Being queer and/or trans has always been challenging. Add to that, being persons of colour, then life’s treacherous road of survival and acceptance can seem to be overflowing with bigotry, bullying and unfettered discrimination—sometimes by a few in the LGBTQ community who—sadly, ironically—feel superior in their lily-white skin.
What’s a girl to do?
In the early ‘70s a group of black and Latino men living in Harlem took it upon themselves to open dance houses where one and all could express themselves on either side (or both!) of the masculine/feminine divide. By the ‘80s the resultant dance form, voguing, was in full swing. Pushing that into the mainstream came via Madonna’s song/video “Vogue” in 1990, and the award-winning documentary (notably at Sundance), Paris Is Burning of the same year.
It took many decades for the phenomenon to land in ultra-conservative, frequently dangerous Mexico City.
Thanks to the determination and creativity of creators/editors Ocean Vashti Jude and Lauren E. Zubia Calsada, the rest of the planet can now get an insider’s look into the makeup and hair, costuming and “story for every movement” choreography that comes to glorious life in ballroom competitions and spontaneous bursts of artistic expression on the streets of the world’s sixth largest city.
Welcome to House of Mamis. Founded by ex-designer turned dancer/entrepreneur “Mother” Eduardo Mendoza in 2017, the goal of providing a safe, caring, nurturing environment for the outcast and marginalized “different” amongst us, appears to be a magnificent success.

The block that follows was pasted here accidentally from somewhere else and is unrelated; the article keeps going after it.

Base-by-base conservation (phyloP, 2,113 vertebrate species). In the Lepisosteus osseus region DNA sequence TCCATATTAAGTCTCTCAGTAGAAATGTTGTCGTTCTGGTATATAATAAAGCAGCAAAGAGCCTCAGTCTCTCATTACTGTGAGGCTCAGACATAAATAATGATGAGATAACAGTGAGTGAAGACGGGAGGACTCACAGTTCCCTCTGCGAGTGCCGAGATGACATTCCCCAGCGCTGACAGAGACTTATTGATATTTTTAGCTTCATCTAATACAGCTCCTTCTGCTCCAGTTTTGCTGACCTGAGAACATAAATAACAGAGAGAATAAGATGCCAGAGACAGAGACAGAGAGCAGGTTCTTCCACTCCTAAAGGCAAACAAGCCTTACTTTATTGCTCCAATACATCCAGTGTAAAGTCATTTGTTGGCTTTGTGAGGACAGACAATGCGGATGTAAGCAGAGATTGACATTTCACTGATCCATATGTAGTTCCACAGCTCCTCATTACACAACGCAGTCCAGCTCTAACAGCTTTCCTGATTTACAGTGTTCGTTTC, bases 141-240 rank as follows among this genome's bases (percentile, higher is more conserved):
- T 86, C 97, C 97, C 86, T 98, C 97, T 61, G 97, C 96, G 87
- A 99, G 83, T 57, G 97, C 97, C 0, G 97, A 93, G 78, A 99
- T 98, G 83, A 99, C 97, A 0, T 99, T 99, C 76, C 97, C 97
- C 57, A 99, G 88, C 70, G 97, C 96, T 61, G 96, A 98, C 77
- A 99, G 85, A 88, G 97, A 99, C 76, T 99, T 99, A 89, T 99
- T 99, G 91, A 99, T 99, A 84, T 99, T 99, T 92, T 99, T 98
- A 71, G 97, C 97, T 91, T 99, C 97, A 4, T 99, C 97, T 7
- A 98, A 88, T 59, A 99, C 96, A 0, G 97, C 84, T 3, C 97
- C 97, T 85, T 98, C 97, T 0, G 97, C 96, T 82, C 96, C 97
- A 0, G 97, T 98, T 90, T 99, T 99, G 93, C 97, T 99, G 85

The compelling notion that “my body be my instrument” is demonstrated over and over by Mother and her current residents as they take their classes then strut their considerable “stuff” down the runways.
In their own words:
“[Dance] is an expression of self [especially moods],” Rio.
“[Mamis] saved me from depression,” Alexis.
“I am done with rules and parameters,” Negraconda.
“Even though my persona is a serpent, I still feel some fear [when out on the street],” Dalia.
Andrés Solórzano’s camera captures the tones, movements and revelations as honestly as the house “performers/residents” share their experiences. The music (composer B11ce) is readily up to the task of keeping the dancers moving and listeners engaged. And while the material is broken up into six short sections, the complete meal is heartily recommended.
Towards the end, the silent image of a covey of fresh-cut, colourful flowers displayed in a street-side shop, is the visual metaphor that deftly complements the themes.
One can only hope that—at some point in the not too distant future—society will accept one and all no matter how they express their deepest feelings and sexuality. JWR